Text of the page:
September 10, 2007

Monday Morning Message - Welcome to the Neighborhood

(Sing along if you like!)

It's a beautiful day in this neighborhood,
A beautiful day for a neighbor.
Would you be mine?
Could you be mine?

It's a neighborly day in this beauty wood,
A neighborly day for a beauty.
Would you be mine?
Could you be mine?

I've always wanted to have a neighbor just like you.
I've always wanted to live in a neighborhood with you.So,

Let's make the most of this beautiful day.
Since we're together we might as well say:
Would you be mine?
Could you be mine?
Won't you be my neighbor?
Won't you please,
Won't you please?
Please won't you be my neighbor?

I can't tell you how many times I watched Mr. Rogers walk through his front door and change his sweater and shoes while singing this memorable tune. I find myself humming or singing these lines at various and unexpected moments in my life. They always bring a smile to my face. You are likely to be singing them today as well (you can thank me later ;-)). (For my international readers who may not be familiar with this piece of Americana you can listen here)

The final plea of Mr. Rogers' little ditty has turned poignant for me. I think everyone desperately wants a neighbor. So, just who is my neighbor? It's a good question, but not a new question. Jesus was once asked this very question by a well educated and well to do man. The story Jesus told in response to the question is among the most famous stories ever told. We even have laws in our country based on this story called "Good Samaritan" laws. (You can find the story in Luke 10:25-37)

The question the man asked was, "Who is my neighbor?". Jesus never answers this question! I know, it astounded me too when I finally realized the impact of what Jesus does here. I am very much like the man asking the question. I want to identify who it is I'm supposed to treat nicely and in so doing I can exclude everyone else without my conscience bothering me. Jesus doesn't give us that luxury. Rather than identifying who is and who is not a neighbor, Jesus, in essence, tells the man (and us) to be a neighbor.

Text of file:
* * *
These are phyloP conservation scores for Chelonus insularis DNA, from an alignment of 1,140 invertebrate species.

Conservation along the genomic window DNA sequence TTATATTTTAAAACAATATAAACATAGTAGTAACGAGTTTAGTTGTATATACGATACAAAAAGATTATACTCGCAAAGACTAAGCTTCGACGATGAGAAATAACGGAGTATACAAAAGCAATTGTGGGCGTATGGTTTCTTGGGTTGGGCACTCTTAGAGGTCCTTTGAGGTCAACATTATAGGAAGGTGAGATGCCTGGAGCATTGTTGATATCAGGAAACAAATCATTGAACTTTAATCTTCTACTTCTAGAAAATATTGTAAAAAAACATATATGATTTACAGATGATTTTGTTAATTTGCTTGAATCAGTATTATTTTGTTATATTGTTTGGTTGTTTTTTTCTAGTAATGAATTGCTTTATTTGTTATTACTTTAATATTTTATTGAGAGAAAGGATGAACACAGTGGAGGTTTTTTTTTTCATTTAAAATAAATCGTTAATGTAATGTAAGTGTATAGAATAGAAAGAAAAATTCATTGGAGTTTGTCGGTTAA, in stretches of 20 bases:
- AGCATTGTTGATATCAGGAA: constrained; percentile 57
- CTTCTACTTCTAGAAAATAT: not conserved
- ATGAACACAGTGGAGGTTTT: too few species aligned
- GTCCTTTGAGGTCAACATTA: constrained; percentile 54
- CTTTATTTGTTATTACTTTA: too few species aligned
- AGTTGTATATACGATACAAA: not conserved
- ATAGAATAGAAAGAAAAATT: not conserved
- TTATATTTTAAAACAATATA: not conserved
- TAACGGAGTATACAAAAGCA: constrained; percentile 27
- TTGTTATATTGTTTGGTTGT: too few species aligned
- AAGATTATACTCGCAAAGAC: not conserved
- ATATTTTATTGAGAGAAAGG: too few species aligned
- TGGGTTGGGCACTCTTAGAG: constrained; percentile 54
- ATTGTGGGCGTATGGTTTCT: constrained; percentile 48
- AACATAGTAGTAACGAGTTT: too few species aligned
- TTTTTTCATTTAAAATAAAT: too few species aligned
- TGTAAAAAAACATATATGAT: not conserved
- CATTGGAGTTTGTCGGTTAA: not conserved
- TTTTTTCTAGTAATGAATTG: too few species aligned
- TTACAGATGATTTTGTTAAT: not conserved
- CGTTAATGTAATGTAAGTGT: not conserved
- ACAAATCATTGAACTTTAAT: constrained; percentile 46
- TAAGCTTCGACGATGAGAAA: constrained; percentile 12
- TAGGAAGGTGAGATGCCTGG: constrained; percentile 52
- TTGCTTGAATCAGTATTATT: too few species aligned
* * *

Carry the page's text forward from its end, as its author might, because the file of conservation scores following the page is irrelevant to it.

Glandion Carney tells a moving story of his return to the inner city neighborhood where he grew up. There he met a middle aged woman whose personal and family life was in a terrible mess. After listening to this woman share her story Glandion asked her, "What is your greatest need? Glandion says, "In labored but clear words she said, 'I need someone to tell me that I am worth something. I need someone to look me in the eye and say that I am a a person of dignity, that I have worth, that I have value in this world.'"

It strikes me that this is exactly what Jesus has done for us. In Eugene Peterson's wonderful rendering of John 1:14 it says, "And the Word became flesh and blood and moved into the neighborhood."

Jesus says to the man asking the question, "Who is my neighbor?", "Spend less time determining who your neighbor is and more time loving them." After all, my friends, the commandment is to love our neighbor, not to identify them.

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